W3C home > Mailing lists > Public > public-html@w3.org > March 2008

Re: SVG and MathML in text/html

From: Henri Sivonen <hsivonen@iki.fi>
Date: Sat, 15 Mar 2008 17:01:14 +0200
Cc: HTMLWG Tracking WG <public-html@w3.org>
Message-Id: <02EDDF7E-2F93-4D77-98D9-153F9C478A69@iki.fi>
To: Doug Schepers <schepers@w3.org>

On Mar 15, 2008, at 15:58, Doug Schepers wrote:

> In practice, that would require all the implementations that  
> currently do the due diligence of string matching the namespace name  
> to update their code, and I don't see enough of a win there, since  
> most people probably use boilerplate.

I'd go further and say that it's now only not enough of a win but a  
downright lose due to the incompatibility and inefficiency that would  
be inflicted.

> What happens when I have an unquoted attribute value with no spaces,  
> then change the value using script to have a space (as in the  
> above)? Since it's not at the parser level, it should be fine... but  
> what happens when I serialize?  Are all unquoted attribute values  
> quoted,

All attribute values are quoted by a sane serializer no matter how  
they originated. No problem.

> What happens if I'm using one of these legendary content generation  
> tools that can't handle quoted values (as has been asserted),

What tools are those and who has asserted?

> And what about a scenario like <a xlink:href=http://example.net/ 
> ><circle ... /></a>?  How is that handled?  Is the circle linked, or  
> not?  I'm sure it's described in the HTML5 spec, but it wasn't clear.

The circle element becomes a child of the a element, so yes, the  
circle would be linked.

|Attribute value (unquoted) state
|        Emit the current tag token. Switch to the data state.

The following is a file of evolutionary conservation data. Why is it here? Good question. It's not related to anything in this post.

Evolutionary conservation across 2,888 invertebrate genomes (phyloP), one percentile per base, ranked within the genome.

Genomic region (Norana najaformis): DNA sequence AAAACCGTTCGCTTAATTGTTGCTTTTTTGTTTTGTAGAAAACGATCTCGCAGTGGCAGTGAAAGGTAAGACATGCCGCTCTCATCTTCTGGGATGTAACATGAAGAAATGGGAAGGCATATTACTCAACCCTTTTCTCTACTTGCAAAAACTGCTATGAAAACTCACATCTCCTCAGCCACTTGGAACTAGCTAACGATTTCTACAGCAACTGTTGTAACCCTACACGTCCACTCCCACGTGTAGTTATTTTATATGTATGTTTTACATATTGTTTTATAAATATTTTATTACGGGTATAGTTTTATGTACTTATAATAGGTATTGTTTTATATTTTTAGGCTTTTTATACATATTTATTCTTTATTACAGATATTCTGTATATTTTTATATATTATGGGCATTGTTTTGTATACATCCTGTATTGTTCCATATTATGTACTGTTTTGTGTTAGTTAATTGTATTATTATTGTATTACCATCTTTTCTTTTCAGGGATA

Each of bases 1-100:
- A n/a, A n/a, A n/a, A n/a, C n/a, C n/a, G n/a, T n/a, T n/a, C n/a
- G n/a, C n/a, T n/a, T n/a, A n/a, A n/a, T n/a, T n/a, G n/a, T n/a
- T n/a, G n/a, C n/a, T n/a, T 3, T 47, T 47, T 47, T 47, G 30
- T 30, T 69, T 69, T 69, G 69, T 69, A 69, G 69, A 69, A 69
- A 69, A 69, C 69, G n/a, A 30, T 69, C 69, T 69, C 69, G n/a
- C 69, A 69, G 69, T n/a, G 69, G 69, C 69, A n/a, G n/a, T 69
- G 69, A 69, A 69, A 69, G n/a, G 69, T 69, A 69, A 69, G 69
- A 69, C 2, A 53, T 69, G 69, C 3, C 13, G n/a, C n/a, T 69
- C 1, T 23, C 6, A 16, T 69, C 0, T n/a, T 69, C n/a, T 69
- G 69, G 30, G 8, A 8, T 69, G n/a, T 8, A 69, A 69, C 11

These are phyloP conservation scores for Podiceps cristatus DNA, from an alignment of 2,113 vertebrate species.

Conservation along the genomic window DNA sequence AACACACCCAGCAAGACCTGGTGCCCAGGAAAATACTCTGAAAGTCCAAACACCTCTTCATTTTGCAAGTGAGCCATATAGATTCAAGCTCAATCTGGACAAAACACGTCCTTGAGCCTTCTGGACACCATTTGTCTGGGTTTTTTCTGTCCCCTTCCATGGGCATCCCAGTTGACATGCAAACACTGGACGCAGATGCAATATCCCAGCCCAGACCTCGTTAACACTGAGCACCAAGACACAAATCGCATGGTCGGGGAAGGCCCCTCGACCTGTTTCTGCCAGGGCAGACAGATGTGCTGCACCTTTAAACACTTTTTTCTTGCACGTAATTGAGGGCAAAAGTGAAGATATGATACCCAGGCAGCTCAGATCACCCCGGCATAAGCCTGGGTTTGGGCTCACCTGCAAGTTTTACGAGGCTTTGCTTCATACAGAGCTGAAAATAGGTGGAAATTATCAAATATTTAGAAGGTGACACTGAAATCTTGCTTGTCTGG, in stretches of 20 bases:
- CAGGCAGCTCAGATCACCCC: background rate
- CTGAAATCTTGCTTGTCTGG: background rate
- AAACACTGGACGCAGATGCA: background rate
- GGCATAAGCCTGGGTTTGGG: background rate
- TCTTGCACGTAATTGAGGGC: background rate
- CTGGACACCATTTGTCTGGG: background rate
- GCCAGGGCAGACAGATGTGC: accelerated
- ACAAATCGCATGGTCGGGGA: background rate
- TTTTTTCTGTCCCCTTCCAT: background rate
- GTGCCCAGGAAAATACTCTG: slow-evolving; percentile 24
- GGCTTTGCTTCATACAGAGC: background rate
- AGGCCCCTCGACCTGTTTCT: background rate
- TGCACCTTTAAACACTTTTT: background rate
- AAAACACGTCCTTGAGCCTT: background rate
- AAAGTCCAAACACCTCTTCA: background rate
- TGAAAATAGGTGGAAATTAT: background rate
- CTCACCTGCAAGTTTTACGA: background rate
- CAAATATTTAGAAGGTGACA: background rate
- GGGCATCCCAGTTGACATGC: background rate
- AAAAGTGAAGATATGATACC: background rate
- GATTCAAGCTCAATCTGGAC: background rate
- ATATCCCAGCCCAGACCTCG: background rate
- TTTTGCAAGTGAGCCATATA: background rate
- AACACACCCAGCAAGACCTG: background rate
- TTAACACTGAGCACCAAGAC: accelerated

> What happens if I do accidentally create a parse error by forgetting  
> to quote an attribute value that has a space?

You get some garbage attributes in the DOM for the stuff after the  

> As far as I can tell, parse errors give unpredictable results: "user  
> agents must either act as described below when encountering such  
> problems, or must abort processing at the first error that they  
> encounter for which they do not wish to apply the rules described  
> below."
> So, it's not mandated that a UA follow the parsing rules... but if  
> it doesn't, it has to halt and catch fire.  How is that less  
> draconian?

I asked for that rule to make the true streaming SAX mode of the  
Validator.nu parser conforming. That rule is there to allow streaming  
implementations for special purposes. Browsers aren't expected to take  
advantage of that rule.

> Rather than the consistent and easy step of always quoting attribute  
> values, the user now has to think about something that would  
> normally be automatic.  Maybe it's just me, but that seems harder,  
> especially to debug.

If the author doesn't want to think about that, it is always OK to  
quote values.

> My first suggestion is that a UA simply hands the SVG snippet off to  
> an XML parser.  If that's unpalatable, my alternate suggestion is  
> that if an SVG element uses unquoted attribute values, the parser  
> ignores that attribute

How do you know where that attribute ends without parsing rules like  
the ones HTML 5 already has?

> and any subsequent attributes (quoted or not) and proceeds on to the  
> end of the element, then continues parsing the next element normally.

How is that more useful that following HTML 5 attribute tokenization  
as currently drafted?

> So, with the following snippet:
> <svg xmlns="http://www.w3.org/2000/svg">
> <circle cx="100" cy="50" r="25" fill=red stroke="blue" />
> <circle cx="100" cy="50" r="15" fill="yellow" stroke="blue" />
> </svg>
> You would see a yellow circle with a blue stroke on top of a black  
> circle with no stroke.  That's well defined, and not particularly  
> draconian.  And it's easy to understand.

How is that more useful that having the first circle filled red and  
stroked blue?

How is that worth the complexity of having two different attribute  
tokenization rules that get toggled in mid-parse?

Henri Sivonen
Received on Saturday, 15 March 2008 15:01:53 UTC

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